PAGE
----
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New Member

PIX 501 - change fixup, name and access-list entries

As stated in my first post, I am attempting to reconfigure an inherited PIX 501 firewall and working backwards, in other words, changing the previous configuration and eliminating un-needed elements.

FIXUP PROTOCOL

What are these entries for?

Some protocols appear familiar, others less so.

Can I leave them as is?

fixup protocol dns maximum-length 1024

fixup protocol ftp 21

fixup protocol h323 h225 1720

no fixup protocol h323 ras 1718-1719

fixup protocol http 80

fixup protocol rsh 514

fixup protocol rtsp 554

fixup protocol sip 5060

fixup protocol sip udp 5060

fixup protocol skinny 2000

fixup protocol smtp 25

fixup protocol sqlnet 1521

fixup protocol tftp 69

NAMES

Most of these pertain to the previous organization and are of no value to me. Can I eliminate these references? If so, how?

clear names?

no name - for individual entries?

I DO notice that they seem to be used as a sort of an alias in the access-list section, replacing the complete IP address.

name x.x.x.17 XX

name x.x.x.18 Pix-Out

name x.x.x.19 GWMail-Out

name 10.10.1.1 Pix-In

name 10.10.1.11 GWMail-In

name 10.10.1.12 NPSPRO

name x.x.x.21 pcaw

name x.x.x.22 Free2

ACCESS LIST - with my questions and commentary

access-list acl-out permit icmp any any

OK - permit outbound icmp traffic - makes sense

access-list acl-out permit tcp any host GWMail-Out eq smtp

access-list acl-out permit tcp any host GWMail-Out eq www

access-list acl-out permit udp any host GWMail-Out eq ntp

access-list acl-out permit tcp any host GWMail-Out eq 7205

THE above entries allow outbound traffic to indicated host - but I want to either eliminate or modify them. For the time being, I only need either all outbound or www outbound - I'll figure out the rest myself later.

access-list nonat permit ip 10.10.x.x 255.255.255.0 10.20.1.0

255.255.255.0

THIS has to do with NAT - I will need to reconfigure with my info.

access-list acl-in permit tcp host GWMail-In any eq smtp

access-list acl-in deny tcp any any eq smtp

access-list acl-in permit ip any any

LAST entry worries me... isn't it allowing all inbound?

MOST IMPORTANT - I want to make sure I do not lock myself out by blocking telnet access from the LAN.

Thank you in advance - response to my first post was excellent.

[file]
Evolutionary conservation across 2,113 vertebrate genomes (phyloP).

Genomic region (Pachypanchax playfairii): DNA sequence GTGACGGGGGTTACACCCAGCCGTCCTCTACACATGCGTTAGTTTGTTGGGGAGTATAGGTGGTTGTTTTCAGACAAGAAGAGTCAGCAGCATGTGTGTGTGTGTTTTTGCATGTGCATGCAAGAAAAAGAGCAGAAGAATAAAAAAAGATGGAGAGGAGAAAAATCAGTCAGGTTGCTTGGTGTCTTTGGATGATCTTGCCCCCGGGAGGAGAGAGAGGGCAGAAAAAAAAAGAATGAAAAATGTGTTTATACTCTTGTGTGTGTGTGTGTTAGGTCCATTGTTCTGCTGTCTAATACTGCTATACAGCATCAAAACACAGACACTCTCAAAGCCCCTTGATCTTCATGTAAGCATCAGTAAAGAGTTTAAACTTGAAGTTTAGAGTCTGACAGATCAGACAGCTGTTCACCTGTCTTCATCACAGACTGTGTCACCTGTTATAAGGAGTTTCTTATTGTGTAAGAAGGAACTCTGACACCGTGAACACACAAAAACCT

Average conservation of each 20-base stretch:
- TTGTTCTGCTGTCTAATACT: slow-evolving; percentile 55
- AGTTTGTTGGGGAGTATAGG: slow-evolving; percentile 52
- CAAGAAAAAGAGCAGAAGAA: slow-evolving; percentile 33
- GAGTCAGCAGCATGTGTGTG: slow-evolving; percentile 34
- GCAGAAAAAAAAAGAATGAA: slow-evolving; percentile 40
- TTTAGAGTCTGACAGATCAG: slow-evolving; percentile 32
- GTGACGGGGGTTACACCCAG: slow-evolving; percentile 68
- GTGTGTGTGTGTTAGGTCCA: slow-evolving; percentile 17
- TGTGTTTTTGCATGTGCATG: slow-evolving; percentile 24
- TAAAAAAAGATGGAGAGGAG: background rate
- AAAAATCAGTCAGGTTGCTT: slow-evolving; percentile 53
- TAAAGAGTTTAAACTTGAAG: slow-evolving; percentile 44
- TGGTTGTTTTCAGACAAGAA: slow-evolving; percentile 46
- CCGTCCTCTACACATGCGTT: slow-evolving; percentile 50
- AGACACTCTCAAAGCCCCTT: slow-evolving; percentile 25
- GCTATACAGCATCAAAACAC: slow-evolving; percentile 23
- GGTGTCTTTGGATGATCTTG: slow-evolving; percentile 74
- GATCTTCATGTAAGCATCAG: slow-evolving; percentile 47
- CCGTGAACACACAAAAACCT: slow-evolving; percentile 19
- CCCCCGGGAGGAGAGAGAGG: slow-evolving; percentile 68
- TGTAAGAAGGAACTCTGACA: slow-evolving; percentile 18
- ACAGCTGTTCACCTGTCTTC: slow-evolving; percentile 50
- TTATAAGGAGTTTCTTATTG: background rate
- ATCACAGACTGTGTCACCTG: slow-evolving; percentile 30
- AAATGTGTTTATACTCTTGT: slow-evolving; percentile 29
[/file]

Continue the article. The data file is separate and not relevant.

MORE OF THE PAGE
David

1 ACCEPTED SOLUTION

Accepted Solutions
Green

Re: PIX 501 - change fixup, name and access-list entries

To remove names

Usage: [no] name

5 REPLIES
Green

Re: PIX 501 - change fixup, name and access-list entries

You cannot say which direction your acl is without looking at the corresponding access-group statement.

Most likely acl-in is outbound traffic, or into inside interface (access-group acl-in in interface inside). This acl is allowing only your mail server to send outbound smtp traffic.

acl-out is most likely inbound traffic, or into outside interface (access-group acl-out in interface outside). This is allowing traffic from outside to your mail server.

access-list acl-out permit icmp any any

"OK - permit outbound icmp traffic - makes sense"

No, this is allowing icmp inbound from outside to inside.

Green

Re: PIX 501 - change fixup, name and access-list entries

This one is most likely defining nat exemption for a vpn.

access-list nonat permit ip 10.10.x.x 255.255.255.0 10.20.1.0

Green

Re: PIX 501 - change fixup, name and access-list entries

To remove names

Usage: [no] name

New Member

Re: PIX 501 - change fixup, name and access-list entries

It looks like I have this all backwards then...

I'm going to have to find documentation on the access-list entries.

As I said in my first post, this is the first time I'm working with a Cisco device and with the CLI on top of it, so I'm not really surprised.

At any rate, thanks for steering me back onto the right track.

New Member

Re: PIX 501 - change fixup, name and access-list entries

fixup is used for layer 4 inspection of traffic. (for example - if you want to block smtp message larger than 1 Meg, you would use this method).

My recommendation would be to leave the fixups in place unless you are having an issue with that specific protocol. (If you don't use a protocol than you can remove its fixup). I would remove fixup smtp unless there is some good reason for it. We had issues with it.

To remove any fixup, just prefix the entire line with 'no'. For example:

no fixup protocol smtp 25

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